Eye on the Amazon

The "Real Tragedy" in Ecuador

Chevron has dehumanized the people of Ecuador in order to disregard their suffering

Photo credit: Amazon Watch

Last week, Chevron held its annual shareholder meeting in San Ramon, California. Despite announcing a new CEO and massive profits, the meeting did not go as they had hoped (you can read more details about it in our press release). The company faced a constant barrage of shareholder resolutions and statements critical of its operations on everything from dangerous methane leakages to doing nothing to prevent genocide of the Rohingya people in Myanmar/Burma (where Chevron controls one of the largest foreign investments). CEO Michael Wirth started out politely thanking the critics for their messages and ended up letting slip a telling statement revealing what he actually thinks about the suffering caused by Chevron.

It's worth noting that Chevron shareholder meetings are unlike many other corporate AGMs. At Chevron, shareholders attending endure not only the usual metal detectors, but they must also empty their pockets and allow any documents they bring with them to be examined. In 2010, several were actually arrested. It's not a friendly place. Despite that, we entered curious to see how new CEO and Board Chair Michael Wirth (yes, he is his own boss) would treat concerned shareholders. Would he cut off the mic, rudely dismiss people, or even make racist comments about Indigenous peoples, as his predecessor John Watson did on multiple occasions? Needless to say, we did not leave impressed. But worse than that, it became clear that the decades-long adversarial relationship between concerned shareholders and management on the issue of Chevron's environmental disaster in Ecuador has completely dehumanized the people of Ecuador in their eyes.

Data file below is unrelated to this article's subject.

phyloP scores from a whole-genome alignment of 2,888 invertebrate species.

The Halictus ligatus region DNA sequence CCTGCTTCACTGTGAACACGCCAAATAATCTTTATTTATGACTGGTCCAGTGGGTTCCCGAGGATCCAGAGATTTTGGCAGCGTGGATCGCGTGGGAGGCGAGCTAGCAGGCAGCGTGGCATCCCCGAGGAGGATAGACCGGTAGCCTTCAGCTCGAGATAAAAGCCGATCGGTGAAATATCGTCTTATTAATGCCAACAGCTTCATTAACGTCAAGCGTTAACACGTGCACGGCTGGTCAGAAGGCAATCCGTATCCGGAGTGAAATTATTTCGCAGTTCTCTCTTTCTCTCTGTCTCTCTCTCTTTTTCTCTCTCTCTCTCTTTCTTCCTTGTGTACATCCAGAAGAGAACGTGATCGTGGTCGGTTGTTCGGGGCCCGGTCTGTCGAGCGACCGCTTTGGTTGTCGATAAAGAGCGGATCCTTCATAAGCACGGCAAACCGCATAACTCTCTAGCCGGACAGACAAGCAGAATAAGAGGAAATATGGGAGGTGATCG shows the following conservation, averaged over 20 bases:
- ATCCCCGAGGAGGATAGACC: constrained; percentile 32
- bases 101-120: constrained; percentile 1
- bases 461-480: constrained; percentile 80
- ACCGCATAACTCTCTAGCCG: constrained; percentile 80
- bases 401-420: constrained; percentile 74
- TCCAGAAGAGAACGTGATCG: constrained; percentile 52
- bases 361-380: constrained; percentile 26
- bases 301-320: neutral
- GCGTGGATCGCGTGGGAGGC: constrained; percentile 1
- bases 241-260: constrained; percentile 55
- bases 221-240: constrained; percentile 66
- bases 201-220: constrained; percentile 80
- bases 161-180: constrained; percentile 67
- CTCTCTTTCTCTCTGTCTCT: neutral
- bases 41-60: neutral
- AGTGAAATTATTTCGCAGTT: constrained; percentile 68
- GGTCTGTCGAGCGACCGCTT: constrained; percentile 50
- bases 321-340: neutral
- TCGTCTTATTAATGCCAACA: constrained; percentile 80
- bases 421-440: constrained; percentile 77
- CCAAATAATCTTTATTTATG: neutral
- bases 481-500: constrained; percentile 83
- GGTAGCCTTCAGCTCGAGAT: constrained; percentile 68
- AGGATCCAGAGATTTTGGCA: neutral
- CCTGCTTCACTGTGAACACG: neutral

From 1964 to 1992, Chevron, then operating as Texaco, deliberately dumped 16 billion gallons of toxic oil drilling waste into the once pristine Amazon rainforest to save a whopping $3 per barrel. After Indigenous and farmer communities sued, Chevron was found liable for $9.5 billion after years of litigation in Ecuador – the venue of its own choosing. Despite having admitted to the dumping, Chevron has vowed never to pay for a clean up and promised the communities a "lifetime of litigation" and to fight the judgment "until Hell freezes over, and then fight it out on the ice."

The Ecuador case dates back decades, and the initial pollution occured so long ago that it has apparently become "unreal" to Chevron's management. When Texaco, which merged with Chevron in 2001, deliberately dumped the toxic waste into the Ecuadorian Amazon, it knowingly poisoned the land and drinking water of tens of thousands of people. If you were responsible for such a massive crime, you'd probably want to pretend it never happened, too. Chevron is still trying. But it has failed. In fact, it seemed caught off guard at the level of resistance at the meeting itself and the realization that its bogus RICO verdict has not "made it all go away" is starting to sink in at the highest levels of management.

As we reported the day of the meeting, 36 institutional shareholders, collectively representing over $109 billion in assets under management, recently sent CEO Wirth a letter calling on him to finally redress Chevron's toxic legacy in the Amazon. Reinforcing that call, close to a million Avaaz members wrote to one of Chevron's largest investors, Vanguard Group, in the days preceding the meeting to demand action. And a recent video message from Pink Floyd co-founder Roger Waters called on the new CEO to provide "justice for the Indigenous people of Ecuador." Despite the hundreds of millions of dollars Chevron has spent trying to avoid it, the issue is not going away. In fact, the movement against Chevron is only growing.